That Gut Feeling

 

According to the experts at Myers-Briggs (developers of the Myers-Briggs Type Indicator) about 65% the population uses a "sensory" approach to receive or take in information while the remaining 35% use a "intuitive" approach (titled Sensor or Intuitive in the MBTI). In other words some people take in information using their five senses — what they see, hear, touch, taste or smell (Sensor) while others take in information through a sixth sense, focusing not on what is, but rather what could be (Intuitive).

The good news is that each of us has the ability to use both Sensing and Intuition, and all of us use both every day. But we have a natural, inborn preference for one over the other. By and large, Sensors see the trees while Intuitives see the forest. Sensors usually pay more attention to what they are experiencing at the moment. Intuitives pay attention to connections, underlying meanings and implications.

This brief introduction brings me to some leadership thoughts. Intuition is a "see" word. It’s Latin root comes from "to look at". Sensing is about experience. Intuition lets leaders picture and imagine, while Sensing brings experience and data into the process.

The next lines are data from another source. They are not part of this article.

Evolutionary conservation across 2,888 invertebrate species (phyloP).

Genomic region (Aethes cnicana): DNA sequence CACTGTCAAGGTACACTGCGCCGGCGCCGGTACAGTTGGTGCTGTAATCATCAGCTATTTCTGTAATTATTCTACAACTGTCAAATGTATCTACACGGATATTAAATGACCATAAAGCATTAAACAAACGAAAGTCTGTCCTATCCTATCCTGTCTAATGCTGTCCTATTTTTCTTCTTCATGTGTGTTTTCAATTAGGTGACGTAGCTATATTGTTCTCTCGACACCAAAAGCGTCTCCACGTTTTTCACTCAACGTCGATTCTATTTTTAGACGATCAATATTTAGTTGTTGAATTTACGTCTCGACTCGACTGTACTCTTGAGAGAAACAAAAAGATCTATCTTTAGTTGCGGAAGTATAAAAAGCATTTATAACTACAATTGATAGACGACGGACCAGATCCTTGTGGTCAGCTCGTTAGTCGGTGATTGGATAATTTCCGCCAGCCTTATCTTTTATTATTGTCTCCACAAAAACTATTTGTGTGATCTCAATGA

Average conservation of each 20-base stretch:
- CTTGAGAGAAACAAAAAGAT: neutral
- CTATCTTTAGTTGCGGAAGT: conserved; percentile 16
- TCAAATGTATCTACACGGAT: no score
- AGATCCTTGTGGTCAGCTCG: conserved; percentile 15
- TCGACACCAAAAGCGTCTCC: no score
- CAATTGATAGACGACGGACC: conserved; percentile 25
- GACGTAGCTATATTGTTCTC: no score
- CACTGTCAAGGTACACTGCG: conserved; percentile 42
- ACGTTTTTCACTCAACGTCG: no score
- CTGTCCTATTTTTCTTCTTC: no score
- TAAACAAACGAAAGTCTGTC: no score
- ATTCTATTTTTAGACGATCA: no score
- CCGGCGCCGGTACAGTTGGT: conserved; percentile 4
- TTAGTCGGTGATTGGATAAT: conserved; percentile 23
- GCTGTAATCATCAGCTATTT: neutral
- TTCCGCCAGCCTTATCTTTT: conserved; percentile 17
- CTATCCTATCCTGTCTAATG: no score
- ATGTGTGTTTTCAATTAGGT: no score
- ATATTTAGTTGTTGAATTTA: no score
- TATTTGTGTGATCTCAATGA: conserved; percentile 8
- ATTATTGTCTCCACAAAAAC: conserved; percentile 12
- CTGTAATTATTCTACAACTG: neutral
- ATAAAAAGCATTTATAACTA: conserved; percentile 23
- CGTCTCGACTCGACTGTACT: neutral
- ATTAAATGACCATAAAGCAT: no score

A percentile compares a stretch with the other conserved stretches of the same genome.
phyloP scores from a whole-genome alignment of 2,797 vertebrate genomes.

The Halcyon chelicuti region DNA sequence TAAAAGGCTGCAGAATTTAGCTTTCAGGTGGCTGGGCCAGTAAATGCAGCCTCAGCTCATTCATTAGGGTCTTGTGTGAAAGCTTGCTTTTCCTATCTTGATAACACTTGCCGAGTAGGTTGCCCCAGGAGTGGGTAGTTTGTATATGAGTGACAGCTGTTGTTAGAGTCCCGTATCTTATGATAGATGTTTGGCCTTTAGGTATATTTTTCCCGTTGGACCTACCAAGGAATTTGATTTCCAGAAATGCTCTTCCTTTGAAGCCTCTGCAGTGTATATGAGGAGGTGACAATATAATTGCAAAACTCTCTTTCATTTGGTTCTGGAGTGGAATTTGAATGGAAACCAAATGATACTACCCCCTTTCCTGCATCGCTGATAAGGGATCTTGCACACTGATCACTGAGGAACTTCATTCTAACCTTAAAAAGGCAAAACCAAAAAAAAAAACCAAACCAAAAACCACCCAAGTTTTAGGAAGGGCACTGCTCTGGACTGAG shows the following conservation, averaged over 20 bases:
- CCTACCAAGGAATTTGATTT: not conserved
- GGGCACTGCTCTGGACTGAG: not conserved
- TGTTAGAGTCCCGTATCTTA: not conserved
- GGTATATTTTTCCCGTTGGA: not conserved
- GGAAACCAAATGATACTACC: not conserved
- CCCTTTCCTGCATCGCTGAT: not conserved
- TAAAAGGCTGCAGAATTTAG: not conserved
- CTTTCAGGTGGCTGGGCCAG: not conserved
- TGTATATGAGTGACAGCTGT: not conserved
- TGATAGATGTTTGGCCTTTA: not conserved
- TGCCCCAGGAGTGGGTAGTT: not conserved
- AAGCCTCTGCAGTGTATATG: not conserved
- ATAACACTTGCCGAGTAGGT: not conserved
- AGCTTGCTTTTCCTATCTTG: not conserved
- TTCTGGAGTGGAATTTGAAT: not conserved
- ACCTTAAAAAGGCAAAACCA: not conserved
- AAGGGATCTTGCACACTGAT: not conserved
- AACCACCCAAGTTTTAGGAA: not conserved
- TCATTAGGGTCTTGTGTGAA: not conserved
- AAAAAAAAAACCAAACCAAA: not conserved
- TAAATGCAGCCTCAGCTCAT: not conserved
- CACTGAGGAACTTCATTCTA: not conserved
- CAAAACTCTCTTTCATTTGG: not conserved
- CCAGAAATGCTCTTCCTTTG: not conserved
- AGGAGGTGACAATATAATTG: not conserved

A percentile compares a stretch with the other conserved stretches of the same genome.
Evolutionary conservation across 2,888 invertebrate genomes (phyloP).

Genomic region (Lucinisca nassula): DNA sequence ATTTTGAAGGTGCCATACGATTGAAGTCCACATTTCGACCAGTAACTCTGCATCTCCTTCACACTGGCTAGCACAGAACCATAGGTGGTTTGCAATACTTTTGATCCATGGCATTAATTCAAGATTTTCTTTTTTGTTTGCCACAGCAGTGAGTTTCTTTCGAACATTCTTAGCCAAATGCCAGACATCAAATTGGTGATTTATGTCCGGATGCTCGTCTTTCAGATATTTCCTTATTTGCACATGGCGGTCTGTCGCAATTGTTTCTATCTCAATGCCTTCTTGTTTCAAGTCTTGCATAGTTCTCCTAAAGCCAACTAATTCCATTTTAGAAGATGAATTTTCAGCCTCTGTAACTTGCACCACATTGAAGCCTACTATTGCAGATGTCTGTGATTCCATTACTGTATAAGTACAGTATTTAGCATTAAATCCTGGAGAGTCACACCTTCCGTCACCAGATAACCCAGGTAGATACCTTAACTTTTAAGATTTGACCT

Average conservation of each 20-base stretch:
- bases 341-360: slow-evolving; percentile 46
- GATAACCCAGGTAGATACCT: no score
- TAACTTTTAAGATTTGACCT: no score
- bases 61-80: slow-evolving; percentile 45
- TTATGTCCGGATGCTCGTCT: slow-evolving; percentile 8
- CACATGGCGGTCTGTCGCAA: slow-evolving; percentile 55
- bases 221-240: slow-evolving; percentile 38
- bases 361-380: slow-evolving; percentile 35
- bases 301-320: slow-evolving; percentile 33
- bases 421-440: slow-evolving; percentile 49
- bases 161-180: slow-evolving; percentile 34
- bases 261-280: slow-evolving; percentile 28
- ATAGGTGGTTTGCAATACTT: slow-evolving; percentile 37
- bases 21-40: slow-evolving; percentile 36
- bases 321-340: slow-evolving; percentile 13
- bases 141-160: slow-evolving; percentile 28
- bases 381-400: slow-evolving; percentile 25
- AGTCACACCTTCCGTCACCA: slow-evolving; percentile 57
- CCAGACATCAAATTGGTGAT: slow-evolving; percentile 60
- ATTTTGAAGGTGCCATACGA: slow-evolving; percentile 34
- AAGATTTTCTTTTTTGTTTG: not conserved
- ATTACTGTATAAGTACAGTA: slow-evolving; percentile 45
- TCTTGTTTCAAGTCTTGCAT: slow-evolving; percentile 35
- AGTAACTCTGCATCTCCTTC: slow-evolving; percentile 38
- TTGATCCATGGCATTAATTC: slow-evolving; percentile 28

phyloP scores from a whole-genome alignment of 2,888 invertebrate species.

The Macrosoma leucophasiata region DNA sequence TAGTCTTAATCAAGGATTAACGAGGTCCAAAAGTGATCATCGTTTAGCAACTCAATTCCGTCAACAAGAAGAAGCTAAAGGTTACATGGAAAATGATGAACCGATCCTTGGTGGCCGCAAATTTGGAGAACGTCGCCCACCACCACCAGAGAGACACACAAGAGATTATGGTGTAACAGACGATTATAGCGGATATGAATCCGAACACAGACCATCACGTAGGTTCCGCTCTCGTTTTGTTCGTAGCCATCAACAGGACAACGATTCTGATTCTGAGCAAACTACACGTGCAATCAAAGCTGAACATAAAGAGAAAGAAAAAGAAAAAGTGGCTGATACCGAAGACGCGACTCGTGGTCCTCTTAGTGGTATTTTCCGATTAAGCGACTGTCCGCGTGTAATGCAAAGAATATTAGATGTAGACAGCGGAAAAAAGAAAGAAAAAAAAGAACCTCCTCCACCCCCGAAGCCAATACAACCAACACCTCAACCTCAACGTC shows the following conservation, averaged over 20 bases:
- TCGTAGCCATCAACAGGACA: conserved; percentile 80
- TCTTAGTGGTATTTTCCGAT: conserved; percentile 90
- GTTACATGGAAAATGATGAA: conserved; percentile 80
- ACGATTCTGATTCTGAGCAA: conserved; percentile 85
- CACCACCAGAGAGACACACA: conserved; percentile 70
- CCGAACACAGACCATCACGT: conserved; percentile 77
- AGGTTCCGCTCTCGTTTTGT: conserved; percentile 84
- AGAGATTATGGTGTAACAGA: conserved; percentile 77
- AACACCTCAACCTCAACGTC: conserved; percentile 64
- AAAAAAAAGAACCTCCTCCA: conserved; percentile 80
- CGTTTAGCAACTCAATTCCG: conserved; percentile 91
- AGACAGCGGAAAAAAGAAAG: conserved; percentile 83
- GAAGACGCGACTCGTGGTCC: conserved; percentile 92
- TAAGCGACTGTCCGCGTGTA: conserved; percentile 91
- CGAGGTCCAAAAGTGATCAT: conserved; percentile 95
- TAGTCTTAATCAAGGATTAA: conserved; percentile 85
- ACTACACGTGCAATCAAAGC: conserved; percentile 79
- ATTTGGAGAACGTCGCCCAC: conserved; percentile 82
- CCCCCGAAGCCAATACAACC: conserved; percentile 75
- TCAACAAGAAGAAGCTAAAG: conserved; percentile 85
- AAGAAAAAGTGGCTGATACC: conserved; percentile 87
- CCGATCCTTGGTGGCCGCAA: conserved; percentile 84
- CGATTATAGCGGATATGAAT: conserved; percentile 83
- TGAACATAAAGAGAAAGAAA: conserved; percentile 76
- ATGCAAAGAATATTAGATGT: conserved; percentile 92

The longer we spend in an industry, a profession or a position the more experience we gain. We have a great understanding of what we know (perhaps to the point of Institutional Memory that can damage our ability to think out of the box). Many times the Sensor (remember 65% of us are Sensors) uses his or her gained experience to help them solve problems. It’s intuition, however, that rounds out the Sensor leader and helps the leader bring together knowledge and experience to see new insights. If you feel you are an Intuitive, you can reverse this logic and gain the same insight. Essentially, great leaders need to call upon both preferences and need to be aware when one is overshadowing the other. People who are Sensors need to make sure they are using Intuition and Intuitives need to make sure they bring some data or experience to the situation.

The goal is to make well-informed decisions. One way to do that is to make sure you are making "well-rounded" decisions by gathering information from both experience and insight.

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Trust is the winsome wedding of faith and hope.

Brennan Manning

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